The UK hospitality industry has been hit hard by the Covid-19 pandemic. The recent announcement of about 1,500 staff at hotels managed by LGH in England and Scotland being at risk of redundancy because of the coronavirus crisis is testament to this. It is anticipated that other hotel businesses will follow and restructure their workforces.
But what hotel businesses should remember is that redundancy is not the only option to save workplace costs.
One option is to consider making cost savings by reducing hours and pay for employees. This is possible with employee agreement. If a trade union is recognised for collective bargaining purposes the change may be agreed with the union depending on the terms of any collective agreement. If the option for those who do not agree is redundancy and more than 20 dismissals are proposed over a 90 day period, collective consultation obligations are likely to be triggered.
Another is to reduce pay but require employees to work the same hours. This is much more difficult because employees are less likely to agree without a compelling reason. Businesses should focus on the rationale to gain agreement.
The pandemic is a unique situation which affects every employee differently. Many employees may not want to return to work immediately to meet caring responsibilities or to shield. An unpaid sabbatical or period of unpaid statutory parental leave may be a good option for employees in these situations. The benefit being that employees remain employed but without pay until the business situation improves.
Many staff employed by hotels are currently furloughed. The Coronavirus Job Retention Scheme is planned to end on 31 October 2020. We anticipate that the end of the subsidised furlough scheme is likely to be a trigger for many hotel businesses to consider making redundancies either during or after the end of the furlough period.
Once the decision to make redundancies is made staff that are absent on furlough (or any other reason) must be consulted.
Remote consultation is new for most businesses. Key points are to ensure you can securely and regularly communicate with employees. Many may not have a work email address so obtain an up to date email address, which they access regularly. Make sure employees are given information in good time before any remote consultation meetings that will need to take place online or even on the ‘phone. If using an online portal make sure it is secure and compliant for data protection purposes. Keep good notes of meetings so that there is a record. If employees refuse to engage, keep records of the attempts to consult so that employees cannot allege that they were excluded from the process.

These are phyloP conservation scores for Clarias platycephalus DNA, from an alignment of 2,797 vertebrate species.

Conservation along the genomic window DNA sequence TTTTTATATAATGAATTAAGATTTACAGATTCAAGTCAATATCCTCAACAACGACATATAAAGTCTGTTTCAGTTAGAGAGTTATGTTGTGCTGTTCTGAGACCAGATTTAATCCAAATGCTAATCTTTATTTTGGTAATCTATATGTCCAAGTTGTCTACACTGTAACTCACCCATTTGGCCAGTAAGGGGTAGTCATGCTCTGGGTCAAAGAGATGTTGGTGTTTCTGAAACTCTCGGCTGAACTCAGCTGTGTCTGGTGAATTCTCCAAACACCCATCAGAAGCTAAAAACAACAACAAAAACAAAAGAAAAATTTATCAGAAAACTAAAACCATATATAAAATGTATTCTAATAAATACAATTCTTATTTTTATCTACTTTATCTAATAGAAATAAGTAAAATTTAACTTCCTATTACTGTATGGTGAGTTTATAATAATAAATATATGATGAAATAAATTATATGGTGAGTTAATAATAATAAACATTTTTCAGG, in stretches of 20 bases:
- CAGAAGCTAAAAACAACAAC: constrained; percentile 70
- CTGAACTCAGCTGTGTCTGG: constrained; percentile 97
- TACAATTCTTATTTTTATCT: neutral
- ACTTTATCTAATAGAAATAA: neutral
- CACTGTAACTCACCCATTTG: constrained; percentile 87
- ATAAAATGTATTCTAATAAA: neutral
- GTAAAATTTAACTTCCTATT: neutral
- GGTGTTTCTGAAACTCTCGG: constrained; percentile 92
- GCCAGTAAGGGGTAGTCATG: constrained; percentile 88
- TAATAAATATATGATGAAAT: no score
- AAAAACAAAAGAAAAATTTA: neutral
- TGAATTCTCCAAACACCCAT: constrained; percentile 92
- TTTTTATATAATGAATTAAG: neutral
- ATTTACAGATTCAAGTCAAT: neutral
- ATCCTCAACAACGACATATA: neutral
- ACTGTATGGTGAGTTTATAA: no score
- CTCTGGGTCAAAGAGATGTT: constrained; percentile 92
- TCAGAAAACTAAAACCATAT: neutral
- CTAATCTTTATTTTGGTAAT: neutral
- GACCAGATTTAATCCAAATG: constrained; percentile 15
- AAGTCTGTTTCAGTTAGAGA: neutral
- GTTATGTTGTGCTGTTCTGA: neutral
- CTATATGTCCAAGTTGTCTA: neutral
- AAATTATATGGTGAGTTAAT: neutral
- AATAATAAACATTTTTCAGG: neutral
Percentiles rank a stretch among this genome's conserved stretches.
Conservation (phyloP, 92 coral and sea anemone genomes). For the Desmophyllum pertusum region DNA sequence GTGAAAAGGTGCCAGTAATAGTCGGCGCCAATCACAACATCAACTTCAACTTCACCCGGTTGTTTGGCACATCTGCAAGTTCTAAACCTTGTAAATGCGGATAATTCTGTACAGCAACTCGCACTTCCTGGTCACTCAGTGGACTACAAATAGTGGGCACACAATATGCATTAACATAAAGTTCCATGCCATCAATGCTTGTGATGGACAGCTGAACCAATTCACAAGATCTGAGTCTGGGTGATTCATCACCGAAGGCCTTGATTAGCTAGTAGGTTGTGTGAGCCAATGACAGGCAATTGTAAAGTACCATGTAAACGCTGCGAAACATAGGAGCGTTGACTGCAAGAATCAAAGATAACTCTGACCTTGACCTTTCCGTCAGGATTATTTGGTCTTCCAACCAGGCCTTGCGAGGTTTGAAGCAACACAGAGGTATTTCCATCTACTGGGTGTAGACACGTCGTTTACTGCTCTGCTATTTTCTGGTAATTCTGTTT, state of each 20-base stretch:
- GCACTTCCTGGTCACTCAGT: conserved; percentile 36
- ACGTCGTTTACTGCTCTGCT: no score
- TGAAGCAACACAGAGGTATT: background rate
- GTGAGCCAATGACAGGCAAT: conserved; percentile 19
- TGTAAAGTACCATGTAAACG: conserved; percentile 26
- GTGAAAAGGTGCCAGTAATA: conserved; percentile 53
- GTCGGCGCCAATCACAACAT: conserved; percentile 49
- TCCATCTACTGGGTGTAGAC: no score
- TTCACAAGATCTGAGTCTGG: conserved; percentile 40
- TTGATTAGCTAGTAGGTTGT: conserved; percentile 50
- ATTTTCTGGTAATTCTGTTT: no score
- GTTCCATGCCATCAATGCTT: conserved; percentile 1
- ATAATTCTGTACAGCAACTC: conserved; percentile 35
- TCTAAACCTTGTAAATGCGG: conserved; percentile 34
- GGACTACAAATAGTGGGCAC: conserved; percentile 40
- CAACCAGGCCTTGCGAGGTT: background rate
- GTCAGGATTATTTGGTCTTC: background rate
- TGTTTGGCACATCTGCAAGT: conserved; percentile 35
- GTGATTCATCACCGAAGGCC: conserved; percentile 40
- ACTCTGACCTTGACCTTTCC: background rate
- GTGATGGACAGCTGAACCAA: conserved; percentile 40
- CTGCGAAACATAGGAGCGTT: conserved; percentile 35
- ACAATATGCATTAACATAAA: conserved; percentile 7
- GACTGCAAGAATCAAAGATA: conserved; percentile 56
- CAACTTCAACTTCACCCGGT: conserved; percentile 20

Can you consult during the furlough period? The guidance on furlough does not expressly state that consultation can be carried out during the furlough period or whether consultation falls within the prohibition on doing work. It seems unlikely that consultation is not allowed during furlough, especially as employee representatives are allowed to undertake duties for consultation purposes and consultation is a legal requirement.
If redundancies cannot be avoided, is it unfair to make employees redundant when furlough is available? There is an argument that it is unfair to make employees for whom the furlough scheme is available redundant. The fairness of any redundancy dismissal does depend on all the circumstances available at the time and so this is only one factor. Now that employers have to make a higher contribution towards the wage costs of those on furlough this may be a reason why employers have no option but to consider redundancies.
The rules on calculating a redundancy payment changed on 31 July 2020 for those on furlough. A week’s pay for calculating a redundancy payment is based on the rate of a normal week’s pay rather than the rate they are paid during furlough. The furlough grant cannot be used to pay for an employee’s statutory redundancy payment.
Many employees in the sector are employed on zero hour contracts. Redundancy payments for them are calculated based on the average rate of a week’s pay earned in the last 12 weeks they worked.
Don’t overlook the wellbeing of employees going through this process. The combined effect of the pandemic, lockdown and uncertain financial position serves to increase the stress that employees who are going through this process feel. Ensure that employees are properly supported and are aware that there is a channel through which they can raise questions or discuss concerns.
Taking steps to support employees and follow a proper process is likely not only to reduce claims from disgruntled employees but should also minimise any reputational damage.
By Helen Farr, a partner in the employment team at international law firm Taylor Wessing